What Is Natural? The Need for a Long-Term Perspective in Biodiversity Conservation. K. J. Willis, et al. Science 314, 1261 (2006); DOI: 10.1126/science.1122667
By Ana Prohaska
Conservation science and management tends to ignore long-term historical records. An increasing number of studies, however, have illustrated the importance of long term and palaeo-ecological data in several aspects of conservation, such as in invasive species research, understanding wildfire patterns, identifying climate change adaptation solutions and specifying ecosystem thresholds.
In conservation planning particularly, long-term ecological data can help to set conservation targets. For instance, in the case of Australia, conservation targets (i.e. quantitative goals to be achieved for the protection of particular biodiversity features) for vegetation are usually set using the pre-European state of the continent as the natural baseline. However, the question remains as to whether these targets are (1) realistic and feasible, (2) accurately reflect stakeholders interests and (3) are sustainable in the long-term. Novel ecosystems are arising due to the impact of anthropogenic activities coupled with future climatic change. Therefore, restoring and maintaining a historical population or an ecosystem may not be justifiable. This has lead to many scientists arguing that it is the natural variability of ecosystems that should be preserved (Suding and Gross, 2004; Suding et al., 2006) and palaeoecological science might be used to give insights into ecosystem dynamics. While predictions of species distributions that are based on long-term historical records might be prone to error and uncertainty, the alternative is to rely on contemporary ecological datasets, which rarely span more than 30 years.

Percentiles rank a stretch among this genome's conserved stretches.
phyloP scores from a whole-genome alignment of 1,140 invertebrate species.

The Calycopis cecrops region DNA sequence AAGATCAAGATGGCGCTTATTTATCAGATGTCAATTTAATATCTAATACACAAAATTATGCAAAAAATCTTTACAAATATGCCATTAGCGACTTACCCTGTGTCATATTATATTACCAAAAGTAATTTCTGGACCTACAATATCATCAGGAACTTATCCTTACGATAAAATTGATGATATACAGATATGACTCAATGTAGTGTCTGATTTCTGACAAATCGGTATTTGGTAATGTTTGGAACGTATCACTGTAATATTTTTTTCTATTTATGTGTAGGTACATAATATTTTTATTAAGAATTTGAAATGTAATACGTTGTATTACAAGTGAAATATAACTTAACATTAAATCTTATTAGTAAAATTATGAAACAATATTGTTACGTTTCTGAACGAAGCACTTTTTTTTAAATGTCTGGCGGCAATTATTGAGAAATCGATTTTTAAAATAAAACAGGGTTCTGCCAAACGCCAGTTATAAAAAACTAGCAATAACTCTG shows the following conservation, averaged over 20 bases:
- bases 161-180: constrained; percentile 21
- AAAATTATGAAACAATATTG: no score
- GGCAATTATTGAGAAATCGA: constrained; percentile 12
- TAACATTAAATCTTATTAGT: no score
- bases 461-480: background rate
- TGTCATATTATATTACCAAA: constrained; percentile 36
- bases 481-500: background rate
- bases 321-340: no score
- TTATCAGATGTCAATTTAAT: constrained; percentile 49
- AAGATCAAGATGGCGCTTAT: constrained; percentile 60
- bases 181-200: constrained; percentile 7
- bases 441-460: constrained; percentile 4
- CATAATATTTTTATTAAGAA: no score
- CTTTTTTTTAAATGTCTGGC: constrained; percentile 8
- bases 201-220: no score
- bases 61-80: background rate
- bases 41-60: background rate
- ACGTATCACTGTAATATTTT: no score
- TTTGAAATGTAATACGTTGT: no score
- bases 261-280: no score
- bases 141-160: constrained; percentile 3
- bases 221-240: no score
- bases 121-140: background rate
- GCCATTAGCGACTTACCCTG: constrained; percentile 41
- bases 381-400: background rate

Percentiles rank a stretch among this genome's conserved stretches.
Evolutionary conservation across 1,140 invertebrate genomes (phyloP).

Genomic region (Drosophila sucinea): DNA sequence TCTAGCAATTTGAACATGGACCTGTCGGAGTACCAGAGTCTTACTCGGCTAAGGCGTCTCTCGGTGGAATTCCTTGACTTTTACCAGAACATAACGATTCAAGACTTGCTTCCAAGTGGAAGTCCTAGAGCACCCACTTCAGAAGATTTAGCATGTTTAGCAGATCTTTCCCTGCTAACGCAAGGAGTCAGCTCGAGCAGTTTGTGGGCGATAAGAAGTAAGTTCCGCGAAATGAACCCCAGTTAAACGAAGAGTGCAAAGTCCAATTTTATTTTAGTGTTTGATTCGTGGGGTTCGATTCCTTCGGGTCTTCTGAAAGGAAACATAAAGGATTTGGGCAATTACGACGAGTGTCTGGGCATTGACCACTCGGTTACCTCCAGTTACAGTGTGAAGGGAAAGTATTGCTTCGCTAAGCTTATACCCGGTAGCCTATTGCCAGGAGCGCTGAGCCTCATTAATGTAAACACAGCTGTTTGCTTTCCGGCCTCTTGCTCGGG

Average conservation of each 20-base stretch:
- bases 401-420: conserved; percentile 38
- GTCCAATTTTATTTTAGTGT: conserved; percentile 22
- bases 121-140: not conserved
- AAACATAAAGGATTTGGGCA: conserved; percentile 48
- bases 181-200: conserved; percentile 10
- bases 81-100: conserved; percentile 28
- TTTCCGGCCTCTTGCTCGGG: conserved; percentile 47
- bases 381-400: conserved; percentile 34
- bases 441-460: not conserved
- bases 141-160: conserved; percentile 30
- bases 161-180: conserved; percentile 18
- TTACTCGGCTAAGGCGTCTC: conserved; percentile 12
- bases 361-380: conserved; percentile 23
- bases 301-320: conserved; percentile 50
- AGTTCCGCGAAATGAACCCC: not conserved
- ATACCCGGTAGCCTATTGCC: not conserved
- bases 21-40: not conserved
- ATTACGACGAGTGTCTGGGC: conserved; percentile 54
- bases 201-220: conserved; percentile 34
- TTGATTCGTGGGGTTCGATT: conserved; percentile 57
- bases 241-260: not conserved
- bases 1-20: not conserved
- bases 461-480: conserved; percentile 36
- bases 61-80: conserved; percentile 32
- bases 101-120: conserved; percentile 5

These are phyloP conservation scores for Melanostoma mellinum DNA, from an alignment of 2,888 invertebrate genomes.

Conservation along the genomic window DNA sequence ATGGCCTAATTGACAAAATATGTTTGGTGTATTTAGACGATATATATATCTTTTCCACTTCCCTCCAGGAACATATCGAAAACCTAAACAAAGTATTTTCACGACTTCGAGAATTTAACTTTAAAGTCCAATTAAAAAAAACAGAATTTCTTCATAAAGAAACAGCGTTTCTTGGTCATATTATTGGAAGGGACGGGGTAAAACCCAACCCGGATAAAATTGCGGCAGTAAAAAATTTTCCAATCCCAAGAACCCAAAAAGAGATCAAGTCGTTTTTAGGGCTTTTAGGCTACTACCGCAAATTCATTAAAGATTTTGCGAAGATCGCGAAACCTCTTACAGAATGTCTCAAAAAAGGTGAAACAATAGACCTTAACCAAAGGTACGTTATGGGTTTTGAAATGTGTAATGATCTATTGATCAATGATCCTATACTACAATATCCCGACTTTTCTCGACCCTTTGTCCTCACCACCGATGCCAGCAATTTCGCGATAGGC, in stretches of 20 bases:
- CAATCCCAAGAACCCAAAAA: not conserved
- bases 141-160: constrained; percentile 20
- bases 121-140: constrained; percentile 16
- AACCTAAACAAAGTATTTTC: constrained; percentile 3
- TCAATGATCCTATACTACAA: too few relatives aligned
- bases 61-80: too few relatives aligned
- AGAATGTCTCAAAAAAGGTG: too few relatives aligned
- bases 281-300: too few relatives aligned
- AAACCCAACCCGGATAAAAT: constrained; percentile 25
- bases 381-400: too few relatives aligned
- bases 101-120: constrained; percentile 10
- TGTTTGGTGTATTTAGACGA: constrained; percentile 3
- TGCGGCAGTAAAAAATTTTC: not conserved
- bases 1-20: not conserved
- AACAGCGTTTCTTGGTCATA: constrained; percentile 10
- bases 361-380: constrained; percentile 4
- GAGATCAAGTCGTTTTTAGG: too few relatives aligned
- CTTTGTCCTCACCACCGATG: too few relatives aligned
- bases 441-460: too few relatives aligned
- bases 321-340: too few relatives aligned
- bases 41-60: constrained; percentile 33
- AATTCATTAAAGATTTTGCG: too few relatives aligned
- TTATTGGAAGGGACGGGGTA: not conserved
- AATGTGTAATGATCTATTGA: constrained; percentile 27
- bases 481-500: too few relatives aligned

The use of palaeo-ecological data will not however reconcile conflicts between what science describes as natural and what stakeholders value. For example, Preston et al. (2004) showed that at least 157 plant species have been introduced to British peninsula by humans. However, the eradication of these species is unlikely since many are now valued by society.
The costs of palaeo-ecological research could pose a significant constraint to its utility for conservation planning. It will be important not only to decide in which cases the palaeoecological data might have direct use in conservation efforts, but also carefully design the study (choice of sites and methods) in order to maximize the benefit for the given cost.
Preston, C.D., Pearman, D.A. & Hall, A.R. 2004. Archaeophytes in Britain. Botanical Journal of the Linnean Society, 145, 257–94.
Suding, K. N., K. L. Gross & Housman, D.R. 2004. Alternative states and positive feedbacks in restoration ecology. Trends in Ecology and Evolution, 19, 46–53.
Suding, K.N. & Gross, K.L. 2006. The dynamic nature of ecological systems: multiple states and restoration trajectories. In: Falk, D. A., Palmer, M. A. & Zedler, J.B. (eds.) Foundations of Restoration Ecology. Island Press, Washington D.C., pp. 190-209.
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